Since 1982 I've written a newsletter, Running Commentary. A new issue appears here each week, and material is archived.

Fri, 13 Jun 2003 18:25:40 -0400

What to Wear Where

RUNNING COMMENTARY 470

(Rerun from June 1997 RW)

The San Diego Marathon handed me a T-shirt I'll never wear. It's a perfectly fine shirt -- nice colors and fabric, good fit -- from a quality event.

But the shirt carries the label "finisher," which I wasn't. The unwritten laws of T-shirt wear proclaim, "You shall not pretend to be what you're not." Neither is it allowed to tape over the offending word, or write "non" in front of it, or circle it in red and draw a diagonal line through "Finisher."

No, I'll never be able to wear the San Diego Marathon shirt from 1997. But I'll keep it, unused, as a reminder that this type of shirt must be earned.

I'm asked by people who know how often I travel to races, "How many T-shirts do you have?" If I kept them all, we'd have to rent a storage unit to hold them.

But I'm not much of a saver. With a few exceptions I keep only the shirts worn regularly, and then only until they start showing their age. These never number more than 10 and never overflow a single drawer.

The other "keepers" are marathon FINISHER shirts. And I wear them only on special, usually public, occasions. This prolongs their life, and my memories of what it took to earn them.

My hardest decision before a marathon is what to wear. I don't have muscles or skin that can stand the exposure of a singlet, so my general choice is a T-shirt. But which one, specifically?

In San Diego I watched the leaders pass by at the end. They wore plain white wrappers that said nothing about who they were, where they came from or what they stood for.

Sponsored runners must, of course, repay their sponsor. No one supports mid-pack marathoners, so I'm free to choose my own label.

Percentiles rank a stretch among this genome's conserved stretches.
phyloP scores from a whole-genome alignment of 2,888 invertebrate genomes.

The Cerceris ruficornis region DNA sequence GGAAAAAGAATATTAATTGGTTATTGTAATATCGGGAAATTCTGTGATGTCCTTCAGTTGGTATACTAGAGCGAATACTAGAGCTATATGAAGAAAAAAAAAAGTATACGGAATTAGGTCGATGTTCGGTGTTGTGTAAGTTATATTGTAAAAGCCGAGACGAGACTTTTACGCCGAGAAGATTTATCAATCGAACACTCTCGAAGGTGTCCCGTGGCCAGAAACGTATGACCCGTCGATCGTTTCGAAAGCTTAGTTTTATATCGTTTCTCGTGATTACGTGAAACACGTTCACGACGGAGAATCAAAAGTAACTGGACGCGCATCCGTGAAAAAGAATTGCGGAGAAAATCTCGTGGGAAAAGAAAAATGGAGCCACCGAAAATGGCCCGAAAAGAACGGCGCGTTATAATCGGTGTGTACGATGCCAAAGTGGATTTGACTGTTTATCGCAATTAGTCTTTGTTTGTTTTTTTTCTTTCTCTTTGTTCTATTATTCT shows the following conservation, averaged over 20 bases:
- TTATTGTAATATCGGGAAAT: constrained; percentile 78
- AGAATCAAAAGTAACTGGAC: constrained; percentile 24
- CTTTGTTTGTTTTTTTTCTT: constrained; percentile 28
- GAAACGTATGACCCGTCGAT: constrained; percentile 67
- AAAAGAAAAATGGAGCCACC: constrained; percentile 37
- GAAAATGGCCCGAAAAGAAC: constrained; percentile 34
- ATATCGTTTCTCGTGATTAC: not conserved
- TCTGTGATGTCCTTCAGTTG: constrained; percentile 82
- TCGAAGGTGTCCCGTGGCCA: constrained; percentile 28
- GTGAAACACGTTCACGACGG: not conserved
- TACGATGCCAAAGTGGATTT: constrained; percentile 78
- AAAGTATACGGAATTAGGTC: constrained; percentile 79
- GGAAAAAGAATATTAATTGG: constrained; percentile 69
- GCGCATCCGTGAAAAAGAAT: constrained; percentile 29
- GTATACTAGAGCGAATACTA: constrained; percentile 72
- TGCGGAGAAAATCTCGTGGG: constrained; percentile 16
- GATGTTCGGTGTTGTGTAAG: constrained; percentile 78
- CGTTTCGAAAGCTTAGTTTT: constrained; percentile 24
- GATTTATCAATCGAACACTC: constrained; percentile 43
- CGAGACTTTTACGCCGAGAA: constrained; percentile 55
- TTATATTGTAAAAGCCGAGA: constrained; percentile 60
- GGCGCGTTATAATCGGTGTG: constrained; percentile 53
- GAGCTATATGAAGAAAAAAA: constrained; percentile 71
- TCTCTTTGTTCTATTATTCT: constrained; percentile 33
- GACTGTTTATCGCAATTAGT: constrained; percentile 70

But not just any shirt will do. It can't, of course, be from the current race even if the shirt doesn't say "finisher."

I saw a few runners wearing San Diego's shirt in that marathon. They had to be newcomers who hadn't yet learned that the code of the road deems this practice uncool. (These same people usually had their numbers pinned on their back.)

My shirt has to make some kind of statement. But it isn't like some I saw in San Diego.

These were the tough-talking statements that some shirt-makers, notably No Fear, favor. One read: "Four runners, three trophies. Done your speedwork?"

For most of us, running a marathon isn't about beating anyone, winning any prize or maybe even about speed. It's about dealing with the distance as best we can, where the only competition is with ourselves.

So the best T-shirt statement doesn't express bravado. Instead it recognizes the need for all the help we can get and all the sharing we can do.

In every marathon I see dedications to a parent, a spouse, a child or a friend. I've worn one honoring George Sheehan. I've worn another, in the Portland Marathon, that showed solidarity with the training group I'd spoken to before the race.

My current statement isn't that dramatic or obvious. I simply wear the shirt from the last completed marathon, hoping that what earned it will be there to spend again this time.


UPDATE. In the six years since this column appeared, I've run a handful of marathons and many shorter races -- none in a cotton T-shirts. I've traded those for Dri-Fit.

In other runs, and between runs, I still won't wear a "finisher" label unless qualified to do so. But otherwise I've relaxed the T-shirt rules.

I'll wear one from a marathon if I ran a shorter distance there, the latest being the Prince of Wales Marathon (relay). I'll wear a new shirt from a race run in earlier years, such as the Royal Victoria Marathon (seven years ago). Or I'll wear one when my role was a non-running one, as at the Yakima River Canyon Marathon (announcer).

One way or another, I still must earn the right to wear the shirt.

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